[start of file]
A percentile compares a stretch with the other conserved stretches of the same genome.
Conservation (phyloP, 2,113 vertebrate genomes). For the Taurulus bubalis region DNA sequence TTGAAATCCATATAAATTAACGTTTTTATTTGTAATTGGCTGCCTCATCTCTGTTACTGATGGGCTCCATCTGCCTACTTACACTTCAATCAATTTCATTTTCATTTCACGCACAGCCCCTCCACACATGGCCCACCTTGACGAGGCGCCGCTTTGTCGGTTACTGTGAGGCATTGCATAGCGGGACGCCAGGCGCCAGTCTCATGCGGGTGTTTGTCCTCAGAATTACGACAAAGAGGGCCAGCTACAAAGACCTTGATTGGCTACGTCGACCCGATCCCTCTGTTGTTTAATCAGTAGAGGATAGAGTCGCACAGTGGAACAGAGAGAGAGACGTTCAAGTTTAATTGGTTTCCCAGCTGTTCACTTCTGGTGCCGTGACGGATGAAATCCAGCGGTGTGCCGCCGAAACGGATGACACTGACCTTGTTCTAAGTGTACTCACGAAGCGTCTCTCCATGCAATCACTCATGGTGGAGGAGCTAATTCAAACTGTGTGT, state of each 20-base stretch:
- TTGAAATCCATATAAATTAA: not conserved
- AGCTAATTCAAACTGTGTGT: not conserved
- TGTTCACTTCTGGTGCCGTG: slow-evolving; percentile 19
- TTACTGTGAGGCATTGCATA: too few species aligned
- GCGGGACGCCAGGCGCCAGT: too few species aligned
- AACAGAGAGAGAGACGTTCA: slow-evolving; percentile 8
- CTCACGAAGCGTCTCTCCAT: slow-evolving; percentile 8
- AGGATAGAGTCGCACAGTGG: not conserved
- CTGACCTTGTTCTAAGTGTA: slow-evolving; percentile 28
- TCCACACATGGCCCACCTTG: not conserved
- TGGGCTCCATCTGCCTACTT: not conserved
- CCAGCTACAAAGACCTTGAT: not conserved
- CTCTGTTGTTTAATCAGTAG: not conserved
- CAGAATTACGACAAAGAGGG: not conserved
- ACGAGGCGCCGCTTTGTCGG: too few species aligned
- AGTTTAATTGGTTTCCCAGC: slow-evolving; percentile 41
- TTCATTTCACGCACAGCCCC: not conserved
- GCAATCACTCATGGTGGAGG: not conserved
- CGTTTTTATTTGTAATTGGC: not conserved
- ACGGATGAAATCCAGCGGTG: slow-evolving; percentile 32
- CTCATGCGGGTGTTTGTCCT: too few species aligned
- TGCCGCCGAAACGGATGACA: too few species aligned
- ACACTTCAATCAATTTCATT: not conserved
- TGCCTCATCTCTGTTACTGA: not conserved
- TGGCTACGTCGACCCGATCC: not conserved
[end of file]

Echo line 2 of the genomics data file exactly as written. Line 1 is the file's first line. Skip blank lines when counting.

Conservation (phyloP, 2,113 vertebrate genomes). For the Taurulus bubalis region DNA sequence TTGAAATCCATATAAATTAACGTTTTTATTTGTAATTGGCTGCCTCATCTCTGTTACTGATGGGCTCCATCTGCCTACTTACACTTCAATCAATTTCATTTTCATTTCACGCACAGCCCCTCCACACATGGCCCACCTTGACGAGGCGCCGCTTTGTCGGTTACTGTGAGGCATTGCATAGCGGGACGCCAGGCGCCAGTCTCATGCGGGTGTTTGTCCTCAGAATTACGACAAAGAGGGCCAGCTACAAAGACCTTGATTGGCTACGTCGACCCGATCCCTCTGTTGTTTAATCAGTAGAGGATAGAGTCGCACAGTGGAACAGAGAGAGAGACGTTCAAGTTTAATTGGTTTCCCAGCTGTTCACTTCTGGTGCCGTGACGGATGAAATCCAGCGGTGTGCCGCCGAAACGGATGACACTGACCTTGTTCTAAGTGTACTCACGAAGCGTCTCTCCATGCAATCACTCATGGTGGAGGAGCTAATTCAAACTGTGTGT, state of each 20-base stretch: